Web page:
Lorraine Wild
Will Burtin: Design and Science
Will Burtin’s story is presented in Design and Science: The Life and Work of Will Burtin. Like all of the emigré “pioneers,” Burtin brought an amazing amount of talent and energy (along with plain old ambition) to his modernist approach.

Chris Pullman
What I've Learned
After 35 years working for the same company, WGBH in Boston, legendary design director Chris Pullman reveals the ten things he learned.

Michael Bierut
The Four Lessons of Lou Dorfsman
For over 40 years, Lou Dorfsman designed everything at CBS from its advertising to the paper cups in its cafeteria. Getting great work done in giant institution is supposed to be hard. How did he make it look easy?

Adam Harrison Levy
The Inventor of the Cowboy Shirt
A few years ago, I found myself lost inside a shopping mall with Jack A. Weil, better known as Jack A, the man who, in 1946, invented the snap-buttoned cowboy shirt.

Glen Cummings
Athos Bulcão, The Artist of Brasilia
Athos Bulcão was a public artist, interior designer, muralist, furniture and graphic designer who collaborated with Oscar Niemeyer and others to define Brasilia — one of the 20th century’s most radical and controversially received urban experiments. Bulcão died on July 31 at the age of 90, and left behind an astonishing body of work.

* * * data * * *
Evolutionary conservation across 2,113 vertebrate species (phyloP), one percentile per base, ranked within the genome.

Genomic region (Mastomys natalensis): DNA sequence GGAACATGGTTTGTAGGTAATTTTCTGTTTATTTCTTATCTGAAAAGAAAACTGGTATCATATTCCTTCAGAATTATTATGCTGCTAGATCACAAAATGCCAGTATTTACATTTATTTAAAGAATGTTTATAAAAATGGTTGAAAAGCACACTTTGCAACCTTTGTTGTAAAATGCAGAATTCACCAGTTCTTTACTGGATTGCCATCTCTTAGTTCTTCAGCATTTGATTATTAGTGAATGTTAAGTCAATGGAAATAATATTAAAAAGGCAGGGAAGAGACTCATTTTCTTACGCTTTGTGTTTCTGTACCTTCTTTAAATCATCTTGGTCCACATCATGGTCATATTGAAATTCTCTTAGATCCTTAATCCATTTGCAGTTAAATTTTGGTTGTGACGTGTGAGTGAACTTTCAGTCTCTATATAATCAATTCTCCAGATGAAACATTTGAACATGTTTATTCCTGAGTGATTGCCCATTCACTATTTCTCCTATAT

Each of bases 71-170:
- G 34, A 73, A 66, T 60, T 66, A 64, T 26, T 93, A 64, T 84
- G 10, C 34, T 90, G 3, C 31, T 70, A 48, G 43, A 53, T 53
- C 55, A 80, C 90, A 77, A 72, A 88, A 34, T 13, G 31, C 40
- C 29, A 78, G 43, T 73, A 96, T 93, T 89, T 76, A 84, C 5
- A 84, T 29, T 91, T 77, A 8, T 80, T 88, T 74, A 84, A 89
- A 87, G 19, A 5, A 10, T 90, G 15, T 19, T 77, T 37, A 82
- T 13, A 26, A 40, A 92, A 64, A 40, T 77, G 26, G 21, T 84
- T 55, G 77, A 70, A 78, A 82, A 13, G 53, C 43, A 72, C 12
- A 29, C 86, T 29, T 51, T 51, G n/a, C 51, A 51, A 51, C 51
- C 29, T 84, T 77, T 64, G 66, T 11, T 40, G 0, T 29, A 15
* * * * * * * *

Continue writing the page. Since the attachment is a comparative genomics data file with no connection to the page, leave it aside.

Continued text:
Michael Bierut
There is No Why
The year's best design movie is not about a typeface. It's Man on Wire, the new documentary about Philippe Petit's 1974 high wire walk between the two towers of the World Trade Center.

Ettore Sottsass
When I Was a Very Small Boy
Ettore Sottsass: "Everything we did was entirely absorbed in the act of doing it, in wanting to do it, and everything we did stayed ultimately inside a single extraordinary sphere of life. The design was life itself, it was the day from dawn till dusk, it was the waiting during the night..."

Alice Twemlow
Graphic Design at the Museum
The work of Graphic Thought Facility, a London-based graphic design consultancy, is on exhibition at the Art Institute of Chicago until August 17. It’s the first time the Art Institute has staged a show solely on contemporary design...

The Editors
Fifteen Minutes of Fame
If graphic design's become so edgy as a profession that we're getting name-dropped in hit movies, maybe it's time to get serious about how we're really being portrayed.

Steven Heller
Wilhelm Deffke: Modern Mark Maker
The modern corporate logo was born in Germany shortly after the turn of the twentieth century, the direct descendent of burgher crests, coats of arms, trade and factory marks. One of the most prolific of these mark makers is barely recognized in design histories today, except for the occasional footnote. His name is Wilhelm F. Deffke...

Michael Bierut
Will the Real Ernst Bettler Please Stand Up?
In the late 50s, Swiss designer Ernst Bettler created a series of seemingly harmless posters that brought down a drug company with a Nazi past. It's a great story, but it never happened. Why do we need to believe in Ernst Bettler?

Jessica Helfand
Remembering Paul Rand